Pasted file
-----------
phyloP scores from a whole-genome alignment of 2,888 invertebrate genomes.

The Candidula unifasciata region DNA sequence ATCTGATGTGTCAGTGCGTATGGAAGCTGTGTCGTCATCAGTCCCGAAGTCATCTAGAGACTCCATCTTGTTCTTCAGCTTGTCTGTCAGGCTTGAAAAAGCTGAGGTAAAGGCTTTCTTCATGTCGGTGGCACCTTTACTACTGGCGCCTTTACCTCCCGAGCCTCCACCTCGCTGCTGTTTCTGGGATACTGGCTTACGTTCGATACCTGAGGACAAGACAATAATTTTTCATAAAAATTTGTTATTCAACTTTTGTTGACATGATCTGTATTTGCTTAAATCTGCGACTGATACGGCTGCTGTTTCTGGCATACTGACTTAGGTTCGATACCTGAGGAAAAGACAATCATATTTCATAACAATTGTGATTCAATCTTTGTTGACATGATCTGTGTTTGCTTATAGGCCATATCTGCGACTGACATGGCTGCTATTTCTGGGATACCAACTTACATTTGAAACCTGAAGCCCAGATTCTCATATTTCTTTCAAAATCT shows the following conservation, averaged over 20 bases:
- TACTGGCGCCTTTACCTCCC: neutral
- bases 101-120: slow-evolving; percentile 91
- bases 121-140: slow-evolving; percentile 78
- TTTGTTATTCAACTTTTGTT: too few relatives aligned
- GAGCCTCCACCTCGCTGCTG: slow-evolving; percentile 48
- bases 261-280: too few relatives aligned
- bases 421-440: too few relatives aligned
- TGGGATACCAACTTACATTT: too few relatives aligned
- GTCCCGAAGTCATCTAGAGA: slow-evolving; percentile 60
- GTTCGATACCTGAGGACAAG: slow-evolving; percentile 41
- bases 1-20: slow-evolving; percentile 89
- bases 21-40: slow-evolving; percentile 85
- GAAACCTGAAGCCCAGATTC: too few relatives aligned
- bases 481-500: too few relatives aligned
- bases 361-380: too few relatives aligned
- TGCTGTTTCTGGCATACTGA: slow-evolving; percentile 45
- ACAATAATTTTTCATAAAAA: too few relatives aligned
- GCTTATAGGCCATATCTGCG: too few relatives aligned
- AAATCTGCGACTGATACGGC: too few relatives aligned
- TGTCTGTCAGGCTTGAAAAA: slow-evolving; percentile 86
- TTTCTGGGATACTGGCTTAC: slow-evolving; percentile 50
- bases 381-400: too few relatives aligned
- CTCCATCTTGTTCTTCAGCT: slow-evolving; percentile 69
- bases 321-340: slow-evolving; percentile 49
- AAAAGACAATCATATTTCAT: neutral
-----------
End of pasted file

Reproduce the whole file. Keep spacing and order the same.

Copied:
phyloP scores from a whole-genome alignment of 2,888 invertebrate genomes.

The Candidula unifasciata region DNA sequence ATCTGATGTGTCAGTGCGTATGGAAGCTGTGTCGTCATCAGTCCCGAAGTCATCTAGAGACTCCATCTTGTTCTTCAGCTTGTCTGTCAGGCTTGAAAAAGCTGAGGTAAAGGCTTTCTTCATGTCGGTGGCACCTTTACTACTGGCGCCTTTACCTCCCGAGCCTCCACCTCGCTGCTGTTTCTGGGATACTGGCTTACGTTCGATACCTGAGGACAAGACAATAATTTTTCATAAAAATTTGTTATTCAACTTTTGTTGACATGATCTGTATTTGCTTAAATCTGCGACTGATACGGCTGCTGTTTCTGGCATACTGACTTAGGTTCGATACCTGAGGAAAAGACAATCATATTTCATAACAATTGTGATTCAATCTTTGTTGACATGATCTGTGTTTGCTTATAGGCCATATCTGCGACTGACATGGCTGCTATTTCTGGGATACCAACTTACATTTGAAACCTGAAGCCCAGATTCTCATATTTCTTTCAAAATCT shows the following conservation, averaged over 20 bases:
- TACTGGCGCCTTTACCTCCC: neutral
- bases 101-120: slow-evolving; percentile 91
- bases 121-140: slow-evolving; percentile 78
- TTTGTTATTCAACTTTTGTT: too few relatives aligned
- GAGCCTCCACCTCGCTGCTG: slow-evolving; percentile 48
- bases 261-280: too few relatives aligned
- bases 421-440: too few relatives aligned
- TGGGATACCAACTTACATTT: too few relatives aligned
- GTCCCGAAGTCATCTAGAGA: slow-evolving; percentile 60
- GTTCGATACCTGAGGACAAG: slow-evolving; percentile 41
- bases 1-20: slow-evolving; percentile 89
- bases 21-40: slow-evolving; percentile 85
- GAAACCTGAAGCCCAGATTC: too few relatives aligned
- bases 481-500: too few relatives aligned
- bases 361-380: too few relatives aligned
- TGCTGTTTCTGGCATACTGA: slow-evolving; percentile 45
- ACAATAATTTTTCATAAAAA: too few relatives aligned
- GCTTATAGGCCATATCTGCG: too few relatives aligned
- AAATCTGCGACTGATACGGC: too few relatives aligned
- TGTCTGTCAGGCTTGAAAAA: slow-evolving; percentile 86
- TTTCTGGGATACTGGCTTAC: slow-evolving; percentile 50
- bases 381-400: too few relatives aligned
- CTCCATCTTGTTCTTCAGCT: slow-evolving; percentile 69
- bases 321-340: slow-evolving; percentile 49
- AAAAGACAATCATATTTCAT: neutral